Stick Example: Does the bank retain the loan account and some horizontal percentage of the receivables generated by the account?

Risk Pile: Does the bank have some level of risk reasonably expected of an originating lender under the circumstances?

Stick Example: Is the indemnification provision in the program agreement mutual?

The true lender risk mitigation exercise is to gather the biggest bundle of sticks possible in an effort to answer each pile question in the affirmative, to make the case that the bank is the true lender.

Rise of the Risk Pile

The Risk Pile is pointed up in CFPB v. CashCall, which holds: “The key and most determinative [true lender] factor is whether Western Sky [the lender in name] placed its own money at risk at any time during the transactions, or whether the entire monetary burden and risk of the loan program was borne by CashCall.”7 Bad facts for CashCall in this case that led to it being recast as the true lender include CashCall “fully indemnifying” for any litigation or regulatory action, assuming all the regulatory risk and covering financial risks other than loan performance.8 There is the indemnification stick — the fintech providing “full indemnification.”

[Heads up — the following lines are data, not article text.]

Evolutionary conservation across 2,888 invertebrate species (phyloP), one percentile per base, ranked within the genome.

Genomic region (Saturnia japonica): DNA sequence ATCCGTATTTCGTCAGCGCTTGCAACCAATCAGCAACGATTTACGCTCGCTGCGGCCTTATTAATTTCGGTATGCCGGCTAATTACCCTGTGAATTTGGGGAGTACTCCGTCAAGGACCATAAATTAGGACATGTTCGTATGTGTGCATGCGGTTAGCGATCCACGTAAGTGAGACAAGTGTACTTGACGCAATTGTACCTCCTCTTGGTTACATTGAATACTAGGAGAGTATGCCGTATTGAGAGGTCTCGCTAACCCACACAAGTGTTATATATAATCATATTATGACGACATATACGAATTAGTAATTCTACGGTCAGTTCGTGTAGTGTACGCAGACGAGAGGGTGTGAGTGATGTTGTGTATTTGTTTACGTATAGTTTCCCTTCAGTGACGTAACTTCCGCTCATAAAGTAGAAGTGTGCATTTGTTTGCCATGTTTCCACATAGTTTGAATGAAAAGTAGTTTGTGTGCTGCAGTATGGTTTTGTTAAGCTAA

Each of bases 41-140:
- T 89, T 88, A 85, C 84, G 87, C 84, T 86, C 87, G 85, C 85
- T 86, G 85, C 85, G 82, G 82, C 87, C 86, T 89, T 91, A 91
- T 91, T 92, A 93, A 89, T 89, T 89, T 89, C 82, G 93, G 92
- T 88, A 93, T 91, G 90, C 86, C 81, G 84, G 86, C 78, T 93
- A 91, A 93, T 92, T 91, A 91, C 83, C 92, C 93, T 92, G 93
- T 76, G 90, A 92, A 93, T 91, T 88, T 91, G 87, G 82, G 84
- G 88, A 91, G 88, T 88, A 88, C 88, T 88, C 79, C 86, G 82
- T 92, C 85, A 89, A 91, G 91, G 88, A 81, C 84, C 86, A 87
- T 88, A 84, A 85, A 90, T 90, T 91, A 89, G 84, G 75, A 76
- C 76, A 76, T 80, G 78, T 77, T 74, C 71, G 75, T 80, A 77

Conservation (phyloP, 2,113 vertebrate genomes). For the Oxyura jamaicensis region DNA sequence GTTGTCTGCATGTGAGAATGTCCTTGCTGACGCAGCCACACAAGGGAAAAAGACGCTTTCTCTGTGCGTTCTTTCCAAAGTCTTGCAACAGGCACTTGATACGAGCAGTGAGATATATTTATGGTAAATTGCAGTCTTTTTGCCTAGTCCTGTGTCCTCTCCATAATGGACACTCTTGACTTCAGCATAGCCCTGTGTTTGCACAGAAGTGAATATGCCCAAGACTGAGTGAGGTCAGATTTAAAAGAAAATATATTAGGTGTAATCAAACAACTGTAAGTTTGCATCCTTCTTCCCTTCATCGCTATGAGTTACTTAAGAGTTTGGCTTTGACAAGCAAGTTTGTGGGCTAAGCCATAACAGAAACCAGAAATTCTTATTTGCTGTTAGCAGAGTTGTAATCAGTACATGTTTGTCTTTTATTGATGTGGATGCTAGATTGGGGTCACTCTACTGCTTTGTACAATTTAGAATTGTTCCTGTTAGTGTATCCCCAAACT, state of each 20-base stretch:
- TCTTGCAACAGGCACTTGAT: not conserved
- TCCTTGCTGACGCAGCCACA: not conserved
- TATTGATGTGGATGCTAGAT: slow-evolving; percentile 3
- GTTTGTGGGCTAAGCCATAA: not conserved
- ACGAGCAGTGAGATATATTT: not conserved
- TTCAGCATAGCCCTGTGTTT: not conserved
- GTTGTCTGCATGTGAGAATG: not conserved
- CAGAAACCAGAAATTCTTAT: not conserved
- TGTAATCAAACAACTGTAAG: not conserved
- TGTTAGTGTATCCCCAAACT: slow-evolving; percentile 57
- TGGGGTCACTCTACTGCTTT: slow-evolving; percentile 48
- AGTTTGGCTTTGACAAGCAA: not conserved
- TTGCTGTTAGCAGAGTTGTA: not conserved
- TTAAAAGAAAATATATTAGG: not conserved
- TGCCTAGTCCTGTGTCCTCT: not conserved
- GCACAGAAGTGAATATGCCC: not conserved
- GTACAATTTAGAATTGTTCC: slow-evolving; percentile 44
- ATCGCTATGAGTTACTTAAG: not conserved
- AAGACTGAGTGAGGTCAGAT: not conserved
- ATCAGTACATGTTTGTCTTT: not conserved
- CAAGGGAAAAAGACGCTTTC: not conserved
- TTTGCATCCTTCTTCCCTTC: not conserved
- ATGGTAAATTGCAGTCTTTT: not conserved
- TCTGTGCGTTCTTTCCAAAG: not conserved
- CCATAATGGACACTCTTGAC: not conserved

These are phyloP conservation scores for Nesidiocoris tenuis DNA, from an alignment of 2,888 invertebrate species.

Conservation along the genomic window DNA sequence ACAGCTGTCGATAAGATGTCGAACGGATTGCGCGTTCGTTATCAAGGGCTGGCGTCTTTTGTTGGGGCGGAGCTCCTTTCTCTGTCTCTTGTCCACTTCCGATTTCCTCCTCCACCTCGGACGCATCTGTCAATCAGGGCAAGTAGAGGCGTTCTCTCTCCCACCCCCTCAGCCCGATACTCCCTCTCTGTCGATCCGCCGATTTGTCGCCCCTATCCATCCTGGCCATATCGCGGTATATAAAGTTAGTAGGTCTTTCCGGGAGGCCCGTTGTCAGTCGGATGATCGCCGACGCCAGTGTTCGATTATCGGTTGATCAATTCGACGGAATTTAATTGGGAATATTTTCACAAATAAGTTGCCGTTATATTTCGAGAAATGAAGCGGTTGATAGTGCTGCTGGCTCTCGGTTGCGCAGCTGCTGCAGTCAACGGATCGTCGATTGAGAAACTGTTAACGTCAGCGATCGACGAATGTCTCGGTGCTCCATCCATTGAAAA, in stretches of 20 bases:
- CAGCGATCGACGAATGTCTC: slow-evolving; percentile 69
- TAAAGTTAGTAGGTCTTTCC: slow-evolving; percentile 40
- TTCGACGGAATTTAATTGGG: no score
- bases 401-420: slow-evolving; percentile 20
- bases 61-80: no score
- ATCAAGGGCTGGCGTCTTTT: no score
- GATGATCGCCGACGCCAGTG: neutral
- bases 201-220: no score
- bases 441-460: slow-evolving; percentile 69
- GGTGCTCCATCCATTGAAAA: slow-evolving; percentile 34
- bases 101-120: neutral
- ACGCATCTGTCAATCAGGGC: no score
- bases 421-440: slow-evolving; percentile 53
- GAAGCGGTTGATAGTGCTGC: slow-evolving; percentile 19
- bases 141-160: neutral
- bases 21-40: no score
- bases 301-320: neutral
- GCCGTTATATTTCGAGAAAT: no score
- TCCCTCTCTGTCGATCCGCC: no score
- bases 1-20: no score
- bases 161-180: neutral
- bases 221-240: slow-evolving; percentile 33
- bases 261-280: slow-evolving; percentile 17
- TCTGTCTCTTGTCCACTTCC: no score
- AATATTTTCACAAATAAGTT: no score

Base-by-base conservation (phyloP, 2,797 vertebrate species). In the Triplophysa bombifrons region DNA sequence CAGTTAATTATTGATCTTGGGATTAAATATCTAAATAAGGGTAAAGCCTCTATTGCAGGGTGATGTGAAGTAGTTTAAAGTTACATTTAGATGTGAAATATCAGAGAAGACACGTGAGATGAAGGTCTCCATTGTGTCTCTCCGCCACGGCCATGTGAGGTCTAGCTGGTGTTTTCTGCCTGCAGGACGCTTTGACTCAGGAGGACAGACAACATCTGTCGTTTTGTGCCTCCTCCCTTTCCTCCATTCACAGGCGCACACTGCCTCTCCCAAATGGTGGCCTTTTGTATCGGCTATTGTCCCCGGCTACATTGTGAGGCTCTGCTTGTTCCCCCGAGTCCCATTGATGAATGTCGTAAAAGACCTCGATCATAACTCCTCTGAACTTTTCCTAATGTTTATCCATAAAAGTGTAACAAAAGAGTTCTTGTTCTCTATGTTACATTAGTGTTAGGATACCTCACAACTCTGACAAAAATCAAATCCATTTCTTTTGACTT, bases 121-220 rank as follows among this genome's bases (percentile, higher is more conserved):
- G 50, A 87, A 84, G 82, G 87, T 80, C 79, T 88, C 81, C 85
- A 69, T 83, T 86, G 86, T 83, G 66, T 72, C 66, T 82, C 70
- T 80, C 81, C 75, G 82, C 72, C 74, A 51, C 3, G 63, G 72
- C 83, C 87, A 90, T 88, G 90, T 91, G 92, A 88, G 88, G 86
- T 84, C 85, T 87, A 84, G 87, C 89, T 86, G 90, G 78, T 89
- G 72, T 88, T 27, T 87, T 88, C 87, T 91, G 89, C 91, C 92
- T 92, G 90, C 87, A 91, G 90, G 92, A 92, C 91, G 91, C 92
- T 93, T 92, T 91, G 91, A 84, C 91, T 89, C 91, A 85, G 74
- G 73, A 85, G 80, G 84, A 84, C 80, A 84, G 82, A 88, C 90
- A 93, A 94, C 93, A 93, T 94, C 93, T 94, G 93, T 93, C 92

More recently, the risk pile’s indemnification stick has been incorporated by at least five states as a factor in their true lender/anti-evasion laws.9 Each of the five states has the same formulation. Here is Maine’s:

A person is a lender subject to the requirements of the [Maine Consumer Credit Code — Finance Charges and Related Provisions] notwithstanding the fact that the person purports to act as . . . [a] service provider . . . for [a bank] . . . , if, among other things:
. . .
3. The totality of the circumstances indicate that the person is the lender and the transaction is structured to evade the requirements of this Article. Circumstances that weigh in favor of a person being a lender include, without limitation, when the person:
A. Indemnifies, insures or protects an exempt entity for any costs or risks related to the loan;
B. Predominantly designs, controls or operates the loan program; or
C. Purports to act as an agent or service provider or in another capacity for an exempt entity while acting directly as a lender in other states.10

Practice Points for Indemnification Provisions in Program Agreements